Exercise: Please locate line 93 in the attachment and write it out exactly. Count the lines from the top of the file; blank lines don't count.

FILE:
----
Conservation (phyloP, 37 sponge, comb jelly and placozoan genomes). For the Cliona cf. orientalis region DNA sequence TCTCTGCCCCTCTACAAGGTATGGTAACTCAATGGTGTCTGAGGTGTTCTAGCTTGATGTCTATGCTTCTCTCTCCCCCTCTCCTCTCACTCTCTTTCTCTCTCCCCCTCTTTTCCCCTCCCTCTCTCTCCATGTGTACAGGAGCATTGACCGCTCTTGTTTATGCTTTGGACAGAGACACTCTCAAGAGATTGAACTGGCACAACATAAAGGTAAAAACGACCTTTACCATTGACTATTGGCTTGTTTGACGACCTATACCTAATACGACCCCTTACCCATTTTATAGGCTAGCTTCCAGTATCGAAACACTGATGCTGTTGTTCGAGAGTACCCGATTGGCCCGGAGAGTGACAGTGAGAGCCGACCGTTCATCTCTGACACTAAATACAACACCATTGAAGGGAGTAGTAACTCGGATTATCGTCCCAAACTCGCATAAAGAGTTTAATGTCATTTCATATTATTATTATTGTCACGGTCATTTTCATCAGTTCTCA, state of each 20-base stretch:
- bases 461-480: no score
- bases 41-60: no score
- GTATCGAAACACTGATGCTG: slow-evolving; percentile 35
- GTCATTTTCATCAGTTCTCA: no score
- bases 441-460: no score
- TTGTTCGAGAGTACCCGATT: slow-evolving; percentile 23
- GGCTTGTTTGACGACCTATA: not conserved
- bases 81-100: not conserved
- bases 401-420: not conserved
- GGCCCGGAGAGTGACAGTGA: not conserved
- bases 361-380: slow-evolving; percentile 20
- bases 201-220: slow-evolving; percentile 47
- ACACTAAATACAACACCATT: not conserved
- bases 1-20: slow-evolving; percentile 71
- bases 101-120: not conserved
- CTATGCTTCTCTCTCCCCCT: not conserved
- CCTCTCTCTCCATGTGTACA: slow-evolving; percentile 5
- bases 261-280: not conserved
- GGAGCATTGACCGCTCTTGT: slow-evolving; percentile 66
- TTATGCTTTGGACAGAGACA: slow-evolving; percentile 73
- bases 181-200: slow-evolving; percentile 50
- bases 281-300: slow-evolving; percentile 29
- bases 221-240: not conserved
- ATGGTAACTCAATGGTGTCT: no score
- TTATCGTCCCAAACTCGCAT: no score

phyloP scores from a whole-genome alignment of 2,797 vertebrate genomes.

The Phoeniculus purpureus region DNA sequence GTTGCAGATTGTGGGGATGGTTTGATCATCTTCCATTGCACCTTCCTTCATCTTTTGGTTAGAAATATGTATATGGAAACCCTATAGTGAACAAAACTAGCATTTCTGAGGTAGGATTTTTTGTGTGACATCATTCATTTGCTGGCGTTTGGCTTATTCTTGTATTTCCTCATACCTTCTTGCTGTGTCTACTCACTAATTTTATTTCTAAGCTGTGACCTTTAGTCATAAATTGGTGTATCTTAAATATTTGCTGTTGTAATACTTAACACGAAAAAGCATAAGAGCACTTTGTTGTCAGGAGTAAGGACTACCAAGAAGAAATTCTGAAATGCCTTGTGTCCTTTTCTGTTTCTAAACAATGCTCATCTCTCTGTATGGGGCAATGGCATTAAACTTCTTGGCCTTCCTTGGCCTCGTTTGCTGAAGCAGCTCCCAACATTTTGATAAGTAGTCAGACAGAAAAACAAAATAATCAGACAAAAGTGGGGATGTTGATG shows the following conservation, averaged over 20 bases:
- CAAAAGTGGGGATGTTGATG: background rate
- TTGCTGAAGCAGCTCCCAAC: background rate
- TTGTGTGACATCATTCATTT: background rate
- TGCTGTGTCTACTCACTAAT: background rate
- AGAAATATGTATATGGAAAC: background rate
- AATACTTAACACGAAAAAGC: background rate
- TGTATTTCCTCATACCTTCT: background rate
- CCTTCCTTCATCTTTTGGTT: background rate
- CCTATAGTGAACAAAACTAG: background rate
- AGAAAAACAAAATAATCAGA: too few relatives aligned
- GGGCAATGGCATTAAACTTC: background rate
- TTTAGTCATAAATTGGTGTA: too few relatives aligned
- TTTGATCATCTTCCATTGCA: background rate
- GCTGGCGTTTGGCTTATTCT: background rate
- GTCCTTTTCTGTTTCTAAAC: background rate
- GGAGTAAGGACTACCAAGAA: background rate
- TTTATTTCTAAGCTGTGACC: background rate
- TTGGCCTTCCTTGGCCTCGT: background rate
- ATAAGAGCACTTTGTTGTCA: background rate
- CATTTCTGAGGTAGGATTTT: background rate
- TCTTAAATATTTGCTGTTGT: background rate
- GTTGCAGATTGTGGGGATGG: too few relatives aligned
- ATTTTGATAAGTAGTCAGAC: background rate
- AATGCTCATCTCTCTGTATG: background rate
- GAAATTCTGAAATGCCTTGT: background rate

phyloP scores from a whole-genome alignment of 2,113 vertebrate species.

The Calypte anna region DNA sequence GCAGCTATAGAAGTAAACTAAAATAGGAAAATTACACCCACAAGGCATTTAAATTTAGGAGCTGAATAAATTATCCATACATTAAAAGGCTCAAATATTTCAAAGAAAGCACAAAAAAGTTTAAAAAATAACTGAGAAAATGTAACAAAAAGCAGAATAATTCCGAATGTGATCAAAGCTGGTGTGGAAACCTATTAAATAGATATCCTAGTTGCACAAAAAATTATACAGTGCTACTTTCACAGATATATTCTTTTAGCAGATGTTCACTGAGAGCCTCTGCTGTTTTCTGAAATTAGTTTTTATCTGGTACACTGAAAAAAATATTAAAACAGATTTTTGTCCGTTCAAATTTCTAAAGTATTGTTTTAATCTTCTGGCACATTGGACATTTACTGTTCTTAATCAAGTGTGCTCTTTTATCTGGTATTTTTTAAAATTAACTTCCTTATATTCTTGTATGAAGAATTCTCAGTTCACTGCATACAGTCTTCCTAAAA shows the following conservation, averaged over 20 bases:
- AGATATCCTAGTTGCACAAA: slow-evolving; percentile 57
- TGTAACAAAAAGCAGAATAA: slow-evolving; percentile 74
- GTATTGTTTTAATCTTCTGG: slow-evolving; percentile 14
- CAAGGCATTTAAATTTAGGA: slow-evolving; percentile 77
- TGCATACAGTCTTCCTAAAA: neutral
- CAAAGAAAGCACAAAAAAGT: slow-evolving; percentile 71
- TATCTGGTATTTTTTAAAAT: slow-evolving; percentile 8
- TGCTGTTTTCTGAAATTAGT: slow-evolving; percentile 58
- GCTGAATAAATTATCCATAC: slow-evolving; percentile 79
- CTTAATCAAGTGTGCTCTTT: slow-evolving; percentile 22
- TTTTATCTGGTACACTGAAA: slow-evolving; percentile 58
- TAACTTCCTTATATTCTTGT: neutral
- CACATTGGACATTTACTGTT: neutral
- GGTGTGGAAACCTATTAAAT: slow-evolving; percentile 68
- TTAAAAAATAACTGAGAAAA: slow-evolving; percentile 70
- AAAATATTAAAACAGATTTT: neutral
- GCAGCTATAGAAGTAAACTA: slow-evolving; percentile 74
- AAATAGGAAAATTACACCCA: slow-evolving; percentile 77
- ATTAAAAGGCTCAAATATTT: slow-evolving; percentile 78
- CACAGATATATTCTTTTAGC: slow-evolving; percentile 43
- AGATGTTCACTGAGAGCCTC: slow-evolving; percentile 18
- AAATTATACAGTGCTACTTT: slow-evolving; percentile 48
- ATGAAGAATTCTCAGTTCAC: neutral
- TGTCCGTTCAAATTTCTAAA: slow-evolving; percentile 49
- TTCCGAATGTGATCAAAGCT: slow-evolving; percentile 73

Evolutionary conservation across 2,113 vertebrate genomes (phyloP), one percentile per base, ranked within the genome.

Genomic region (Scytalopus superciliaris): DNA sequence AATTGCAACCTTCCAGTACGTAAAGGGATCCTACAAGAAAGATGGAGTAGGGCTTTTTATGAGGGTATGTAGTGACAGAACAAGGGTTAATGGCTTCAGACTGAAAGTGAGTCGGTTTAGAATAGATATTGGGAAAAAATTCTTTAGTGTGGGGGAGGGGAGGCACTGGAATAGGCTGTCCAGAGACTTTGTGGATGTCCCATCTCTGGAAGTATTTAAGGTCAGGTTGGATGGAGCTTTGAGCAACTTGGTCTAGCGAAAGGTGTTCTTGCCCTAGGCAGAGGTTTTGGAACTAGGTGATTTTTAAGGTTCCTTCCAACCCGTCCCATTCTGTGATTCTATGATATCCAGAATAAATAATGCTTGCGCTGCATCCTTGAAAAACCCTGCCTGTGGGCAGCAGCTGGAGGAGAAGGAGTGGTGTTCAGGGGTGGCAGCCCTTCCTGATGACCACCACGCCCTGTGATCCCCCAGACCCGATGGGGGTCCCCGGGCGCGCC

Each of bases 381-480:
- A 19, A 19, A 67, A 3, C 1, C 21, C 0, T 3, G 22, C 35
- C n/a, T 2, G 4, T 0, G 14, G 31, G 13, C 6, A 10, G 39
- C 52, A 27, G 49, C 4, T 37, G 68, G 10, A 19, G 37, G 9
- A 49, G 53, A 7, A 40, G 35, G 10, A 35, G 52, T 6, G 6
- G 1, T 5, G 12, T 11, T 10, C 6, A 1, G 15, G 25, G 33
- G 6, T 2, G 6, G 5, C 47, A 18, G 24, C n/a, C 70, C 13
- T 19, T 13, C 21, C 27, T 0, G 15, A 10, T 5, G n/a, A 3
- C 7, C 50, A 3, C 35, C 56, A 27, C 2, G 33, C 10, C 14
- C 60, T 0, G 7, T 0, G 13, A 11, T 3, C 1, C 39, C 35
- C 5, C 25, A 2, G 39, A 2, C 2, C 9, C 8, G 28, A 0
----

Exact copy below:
- C 5, C 25, A 2, G 39, A 2, C 2, C 9, C 8, G 28, A 0